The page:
THE BONE CLOCKS: Epic and Infectious

the bone clocks
The Bone Clocks
by David Mitchell
~post by Ben

The Bone Clocks, like its creator, David Mitchell, is already swarmed by preconception and public opinion. Widely regarded as one of the most talented writers producing today, Mitchell is perhaps known best for his work Cloud Atlas, along with The Thousand Autumns of Jacob de Zoet, Black Swan Green, and a co-translation of The Reason I Jump. Much anticipated, imaginative and sprawling, his latest novel proves to be another magnificent book from a writer who has already captured the literary world’s attention. Prior to picking up The Bone Clocks, I had only read one other Mitchell title (Cloud Atlas), so my expectations were quite high. Stylistically and structurally, Cloud Atlas was unlike anything I had read before, and remains a book I am quick to recommend to fellow readers. Opening Mitchell’s latest, I was curious to see if I would be so smitten twice.

The story opens with our hero, Holly Sykes, preparing to run away from home. Things develop rapidly from there, and it seems there isn’t much I can share which wouldn’t be a spoiler. Each section feels vital in moving on to the next. Yet, while proceeding through the decades and new narrators, it was Holly that I constantly looked for. From a fifteen year old runaway, to a best-selling author, and finally to a grandmother in a world on the brink of chaos, Holly was the humanity that, amidst an epic and transcendent war, kept me invested in the narrative. The Bone Clocks is an ambitious work. An immense amount of time and ground are covered in this book and the themes loom over each section as we cycle back to past events with new understanding. Psychic powers, ancient war, and betrayal all play a role, and Mitchell does an excellent job at keeping his readers engaged for such a lengthy novel.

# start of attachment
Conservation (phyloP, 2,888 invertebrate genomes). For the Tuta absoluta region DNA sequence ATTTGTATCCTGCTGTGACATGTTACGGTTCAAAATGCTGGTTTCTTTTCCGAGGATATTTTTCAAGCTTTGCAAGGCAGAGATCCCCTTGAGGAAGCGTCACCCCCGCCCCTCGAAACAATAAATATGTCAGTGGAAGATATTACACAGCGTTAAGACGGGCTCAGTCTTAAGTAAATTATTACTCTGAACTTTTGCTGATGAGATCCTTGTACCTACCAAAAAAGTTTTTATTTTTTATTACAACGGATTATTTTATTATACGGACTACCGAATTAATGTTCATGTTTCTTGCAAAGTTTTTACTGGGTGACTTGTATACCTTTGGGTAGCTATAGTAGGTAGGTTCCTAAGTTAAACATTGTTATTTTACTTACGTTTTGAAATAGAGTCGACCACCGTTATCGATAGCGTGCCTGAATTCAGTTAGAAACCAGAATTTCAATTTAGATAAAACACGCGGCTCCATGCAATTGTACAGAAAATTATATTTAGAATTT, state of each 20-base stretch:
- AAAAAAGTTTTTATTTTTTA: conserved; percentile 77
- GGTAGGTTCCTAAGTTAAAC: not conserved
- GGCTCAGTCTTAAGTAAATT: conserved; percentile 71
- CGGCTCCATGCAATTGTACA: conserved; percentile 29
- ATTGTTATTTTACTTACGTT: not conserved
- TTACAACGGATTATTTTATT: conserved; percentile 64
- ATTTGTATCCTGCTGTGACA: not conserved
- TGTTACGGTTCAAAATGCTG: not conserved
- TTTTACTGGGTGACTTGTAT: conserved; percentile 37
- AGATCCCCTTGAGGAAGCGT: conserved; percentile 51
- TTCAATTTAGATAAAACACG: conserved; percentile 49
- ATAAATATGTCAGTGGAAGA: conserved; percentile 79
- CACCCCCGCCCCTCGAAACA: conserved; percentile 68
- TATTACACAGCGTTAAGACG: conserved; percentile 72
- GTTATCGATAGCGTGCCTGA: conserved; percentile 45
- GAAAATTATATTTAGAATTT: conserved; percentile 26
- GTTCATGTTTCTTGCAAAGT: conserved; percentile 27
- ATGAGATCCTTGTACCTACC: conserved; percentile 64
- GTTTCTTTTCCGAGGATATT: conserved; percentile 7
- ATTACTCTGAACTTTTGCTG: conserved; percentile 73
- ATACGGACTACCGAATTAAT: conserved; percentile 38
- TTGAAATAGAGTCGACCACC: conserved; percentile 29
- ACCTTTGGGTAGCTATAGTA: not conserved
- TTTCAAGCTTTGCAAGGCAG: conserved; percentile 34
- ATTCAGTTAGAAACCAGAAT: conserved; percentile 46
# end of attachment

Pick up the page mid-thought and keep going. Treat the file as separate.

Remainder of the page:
The Bone Clocks is an infectious book. From the first page, Mitchell’s storytelling propelled me from one narrator to the next, across decades and planes of reality to its quiet conclusion. Mitchell, more than most writers I’ve read in recent years, has been able to meld together genres in such a way that feels not only effortless, but sincere. The elements of science fiction and fantasy in The Bone Clocks aren’t accessories, and his humor and more poetic passages aren’t self-serving. What Mitchell has created is an epic, a story which appeals to readers across various divides while touching on the universal themes of life and death, good and evil, family and love.

The Bone Clocks is the type of genre-bending, stylized novel that David Mitchell has become known for, but it’s not the hype of being a favorite to win the Man Booker Prize or the latest from a powerhouse author that makes me want to recommend this book. If I were to say anything, it is that I can’t emphasize how much I enjoyed myself while reading this book. Through hours of flight delays, The Bone Clocks transported me to a reality I could recognize and yet was clearly distinct and captivating. Too often I find myself analyzing or critiquing a book before I’ve even finished the first few chapters. In this book, I found relief from that. Instead, what I found in Mitchell’s The Bone Clocks is a book that works not only as a gateway to broader issues and ideas, but as a pure and engaging piece of storytelling. And that is, after all, how I choose which books to read in the first place.


Copies of The Bone Clocks are now available on our shelves and via bookpeople.com

Signed editions are available while supplies last! (Note to collectors: they are signed tip ins)

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